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    Marlo Thomas: Championing Kids' Care

    The award-winning actor tells WebMD why she and her family are so passionate about raising money for kids' medical care.
    By
    WebMD Magazine - Feature
    Reviewed by Louise Chang, MD

    This Thanksgiving has special meaning for Emmy Award-winning actor, producer, and author Marlo Thomas. It’s the 50th anniversary of her family’s fundraising for St. Jude Children’s Research Hospital, located in Memphis, Tenn.

    St. Jude began as the dream of Marlo’s father, the late, great funnyman Danny Thomas, in 1957 and has been going strong ever since. Since his death in 1991, Marlo, along with her sister, Terre, and brother, Tony, has been at the forefront of the center’s fundraising.

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    Focusing on childhood cancers along with other diseases such as HIV/AIDS, sickle cell disease, and genetic disorders, St. Jude fills a critical need. For example, when the hospital opened in 1962, the survival rate for childhood cancer was 4% to 75%, depending on the type of cancer. Today it is 55% to 95%, thanks in large part to its research.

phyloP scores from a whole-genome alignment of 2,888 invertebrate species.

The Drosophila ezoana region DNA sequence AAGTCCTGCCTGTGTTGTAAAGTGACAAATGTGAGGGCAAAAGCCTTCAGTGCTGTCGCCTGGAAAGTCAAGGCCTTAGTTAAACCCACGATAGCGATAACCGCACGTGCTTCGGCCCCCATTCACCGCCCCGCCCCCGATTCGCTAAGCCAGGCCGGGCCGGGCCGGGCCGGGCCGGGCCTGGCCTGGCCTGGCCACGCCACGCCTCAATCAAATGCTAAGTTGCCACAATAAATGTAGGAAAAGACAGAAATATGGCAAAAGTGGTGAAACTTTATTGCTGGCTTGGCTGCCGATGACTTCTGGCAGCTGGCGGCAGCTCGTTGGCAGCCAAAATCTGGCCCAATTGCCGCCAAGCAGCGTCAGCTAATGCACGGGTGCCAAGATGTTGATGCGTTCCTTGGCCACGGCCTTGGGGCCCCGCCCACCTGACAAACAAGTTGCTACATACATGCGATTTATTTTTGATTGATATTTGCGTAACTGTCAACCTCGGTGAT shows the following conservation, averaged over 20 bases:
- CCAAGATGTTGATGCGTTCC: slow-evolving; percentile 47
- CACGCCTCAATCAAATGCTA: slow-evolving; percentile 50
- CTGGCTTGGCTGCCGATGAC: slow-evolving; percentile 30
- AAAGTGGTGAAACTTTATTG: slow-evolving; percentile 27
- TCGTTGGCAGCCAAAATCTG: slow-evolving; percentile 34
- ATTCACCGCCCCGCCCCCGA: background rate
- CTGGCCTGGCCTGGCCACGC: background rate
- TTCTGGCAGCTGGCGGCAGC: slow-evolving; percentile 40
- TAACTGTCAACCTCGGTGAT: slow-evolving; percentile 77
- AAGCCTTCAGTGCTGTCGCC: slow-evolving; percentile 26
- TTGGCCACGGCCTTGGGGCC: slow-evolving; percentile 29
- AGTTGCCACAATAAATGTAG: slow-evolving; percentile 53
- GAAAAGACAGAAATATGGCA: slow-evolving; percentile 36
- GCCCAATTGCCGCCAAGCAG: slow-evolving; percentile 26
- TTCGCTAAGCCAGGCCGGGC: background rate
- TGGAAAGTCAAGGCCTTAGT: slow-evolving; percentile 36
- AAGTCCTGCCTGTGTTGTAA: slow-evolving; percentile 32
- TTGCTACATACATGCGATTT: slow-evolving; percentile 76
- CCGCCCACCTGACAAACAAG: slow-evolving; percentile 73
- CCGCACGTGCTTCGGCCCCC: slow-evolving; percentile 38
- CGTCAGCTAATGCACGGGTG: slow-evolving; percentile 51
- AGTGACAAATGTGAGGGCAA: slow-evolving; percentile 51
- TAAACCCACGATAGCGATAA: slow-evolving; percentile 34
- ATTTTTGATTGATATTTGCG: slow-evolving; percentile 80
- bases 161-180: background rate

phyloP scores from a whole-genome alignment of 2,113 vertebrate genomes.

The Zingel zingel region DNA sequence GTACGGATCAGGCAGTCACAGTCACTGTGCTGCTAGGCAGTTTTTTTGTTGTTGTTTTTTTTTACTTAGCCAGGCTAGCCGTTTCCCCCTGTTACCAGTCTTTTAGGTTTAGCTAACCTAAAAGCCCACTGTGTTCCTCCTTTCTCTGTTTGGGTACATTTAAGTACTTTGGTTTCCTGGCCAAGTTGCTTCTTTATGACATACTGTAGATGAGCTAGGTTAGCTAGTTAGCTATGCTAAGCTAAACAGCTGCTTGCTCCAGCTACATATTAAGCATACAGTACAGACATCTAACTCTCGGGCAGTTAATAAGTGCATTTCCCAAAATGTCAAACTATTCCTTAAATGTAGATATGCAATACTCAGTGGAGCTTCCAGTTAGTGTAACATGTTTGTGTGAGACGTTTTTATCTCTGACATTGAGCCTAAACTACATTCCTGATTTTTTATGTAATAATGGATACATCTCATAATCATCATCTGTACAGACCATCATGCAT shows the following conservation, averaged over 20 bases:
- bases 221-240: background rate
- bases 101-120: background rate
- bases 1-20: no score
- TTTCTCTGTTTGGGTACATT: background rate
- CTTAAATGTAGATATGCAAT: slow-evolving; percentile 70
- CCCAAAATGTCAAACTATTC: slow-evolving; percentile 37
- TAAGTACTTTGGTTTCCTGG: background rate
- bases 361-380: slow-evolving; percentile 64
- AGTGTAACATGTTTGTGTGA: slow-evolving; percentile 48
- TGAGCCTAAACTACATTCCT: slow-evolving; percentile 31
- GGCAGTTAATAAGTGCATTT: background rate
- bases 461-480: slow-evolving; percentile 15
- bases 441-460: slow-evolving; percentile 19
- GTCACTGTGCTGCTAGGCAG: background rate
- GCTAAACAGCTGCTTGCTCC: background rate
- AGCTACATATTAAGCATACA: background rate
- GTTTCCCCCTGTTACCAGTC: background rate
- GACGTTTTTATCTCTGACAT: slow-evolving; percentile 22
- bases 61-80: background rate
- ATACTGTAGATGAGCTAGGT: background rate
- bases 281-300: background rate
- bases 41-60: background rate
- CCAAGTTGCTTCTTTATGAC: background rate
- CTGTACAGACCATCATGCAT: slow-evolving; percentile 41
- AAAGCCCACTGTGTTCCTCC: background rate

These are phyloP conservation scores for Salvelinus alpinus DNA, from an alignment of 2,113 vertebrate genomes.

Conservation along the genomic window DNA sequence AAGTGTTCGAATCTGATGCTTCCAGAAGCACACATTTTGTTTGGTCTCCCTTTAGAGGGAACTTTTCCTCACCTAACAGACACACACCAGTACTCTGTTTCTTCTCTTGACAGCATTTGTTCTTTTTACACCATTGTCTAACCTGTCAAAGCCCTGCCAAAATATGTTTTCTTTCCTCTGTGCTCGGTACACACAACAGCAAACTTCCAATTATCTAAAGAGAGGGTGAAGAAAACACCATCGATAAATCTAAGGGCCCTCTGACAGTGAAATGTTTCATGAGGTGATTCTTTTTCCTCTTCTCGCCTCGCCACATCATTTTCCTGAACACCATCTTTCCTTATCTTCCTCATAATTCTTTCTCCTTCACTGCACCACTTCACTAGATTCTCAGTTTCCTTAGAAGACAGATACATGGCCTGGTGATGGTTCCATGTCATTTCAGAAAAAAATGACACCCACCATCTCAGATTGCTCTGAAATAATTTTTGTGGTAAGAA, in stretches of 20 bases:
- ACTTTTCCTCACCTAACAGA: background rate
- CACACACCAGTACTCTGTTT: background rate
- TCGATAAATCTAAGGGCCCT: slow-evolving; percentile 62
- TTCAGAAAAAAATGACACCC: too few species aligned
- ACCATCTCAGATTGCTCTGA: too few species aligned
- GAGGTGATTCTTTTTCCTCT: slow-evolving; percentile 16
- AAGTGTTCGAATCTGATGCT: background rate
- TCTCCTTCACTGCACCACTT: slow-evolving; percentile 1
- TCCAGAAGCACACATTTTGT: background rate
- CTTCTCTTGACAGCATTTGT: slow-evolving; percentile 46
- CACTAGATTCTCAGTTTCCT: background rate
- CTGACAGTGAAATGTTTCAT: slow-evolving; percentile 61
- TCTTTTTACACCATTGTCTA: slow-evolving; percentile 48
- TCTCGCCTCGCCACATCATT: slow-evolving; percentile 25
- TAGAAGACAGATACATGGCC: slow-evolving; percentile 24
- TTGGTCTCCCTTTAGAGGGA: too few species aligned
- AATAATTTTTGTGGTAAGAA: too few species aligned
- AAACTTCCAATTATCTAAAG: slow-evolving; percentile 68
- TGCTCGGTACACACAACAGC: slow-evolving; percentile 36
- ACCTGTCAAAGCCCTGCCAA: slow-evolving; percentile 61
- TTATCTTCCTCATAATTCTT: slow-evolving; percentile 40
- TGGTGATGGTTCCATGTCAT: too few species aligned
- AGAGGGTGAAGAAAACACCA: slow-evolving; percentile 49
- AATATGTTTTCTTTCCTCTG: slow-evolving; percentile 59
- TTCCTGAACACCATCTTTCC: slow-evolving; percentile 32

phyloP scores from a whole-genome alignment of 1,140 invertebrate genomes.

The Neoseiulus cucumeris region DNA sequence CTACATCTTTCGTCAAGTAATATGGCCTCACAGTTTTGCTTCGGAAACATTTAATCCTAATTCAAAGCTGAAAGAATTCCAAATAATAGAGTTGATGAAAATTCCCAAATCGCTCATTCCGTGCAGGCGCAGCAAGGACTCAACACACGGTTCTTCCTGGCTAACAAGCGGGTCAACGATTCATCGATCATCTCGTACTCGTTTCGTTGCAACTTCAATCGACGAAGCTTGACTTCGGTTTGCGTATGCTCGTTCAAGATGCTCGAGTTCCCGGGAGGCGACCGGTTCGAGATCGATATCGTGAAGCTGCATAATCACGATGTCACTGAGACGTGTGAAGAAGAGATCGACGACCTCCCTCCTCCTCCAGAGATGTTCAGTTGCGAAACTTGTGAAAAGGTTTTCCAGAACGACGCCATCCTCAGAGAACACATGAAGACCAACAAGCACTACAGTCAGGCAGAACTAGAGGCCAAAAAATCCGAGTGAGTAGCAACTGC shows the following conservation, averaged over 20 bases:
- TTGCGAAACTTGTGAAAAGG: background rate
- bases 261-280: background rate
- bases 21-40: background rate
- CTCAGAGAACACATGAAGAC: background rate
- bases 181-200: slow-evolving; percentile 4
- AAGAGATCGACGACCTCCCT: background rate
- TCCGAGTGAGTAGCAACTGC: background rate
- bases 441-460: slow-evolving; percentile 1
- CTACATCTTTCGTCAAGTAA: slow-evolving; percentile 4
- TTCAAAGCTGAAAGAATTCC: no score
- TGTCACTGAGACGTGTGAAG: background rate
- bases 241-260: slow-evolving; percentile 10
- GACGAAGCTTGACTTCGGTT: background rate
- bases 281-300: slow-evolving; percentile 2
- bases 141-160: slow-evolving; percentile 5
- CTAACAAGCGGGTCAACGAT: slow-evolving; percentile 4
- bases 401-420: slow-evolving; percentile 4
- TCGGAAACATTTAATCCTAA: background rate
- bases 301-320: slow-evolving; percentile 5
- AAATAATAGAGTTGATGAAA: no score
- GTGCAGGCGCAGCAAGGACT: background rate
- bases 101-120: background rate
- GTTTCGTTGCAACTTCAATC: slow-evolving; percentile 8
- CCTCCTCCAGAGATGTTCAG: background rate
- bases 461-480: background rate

Because, however, Danny Thomas’ dream also included the promise that no child would be turned away due to a family’s inability to pay, fundraising has always been critical to St. Jude’s success. “The average hospital only needs to get 8% of their money from fundraising -- but because most of our patients do not pay, we have to get 72%, so fundraising is key to our survival,” says Thomas. To date, 85 cents of every dollar raised for St. Jude goes directly to research and the treatment of some 5,000 children annually, at a cost of about $600 million.

    To reach and exceed their goals, this November, as in years past, the Thomases and an army of volunteers and celebrities -- including Jennifer Aniston, Robin Williams, Bernie Mac, Ray Romano, and Antonio Banderas -- kick off the annual “Thanks and Giving Campaign.”

    “In the beginning we did it for my father,” says Thomas. “Now, it’s all about the kids -- and it’s woven into the fabric of our lives.”

     

    Originally published in the November/December 2007 issue of WebMD the Magazine.

     

    Reviewed on October 02, 2007

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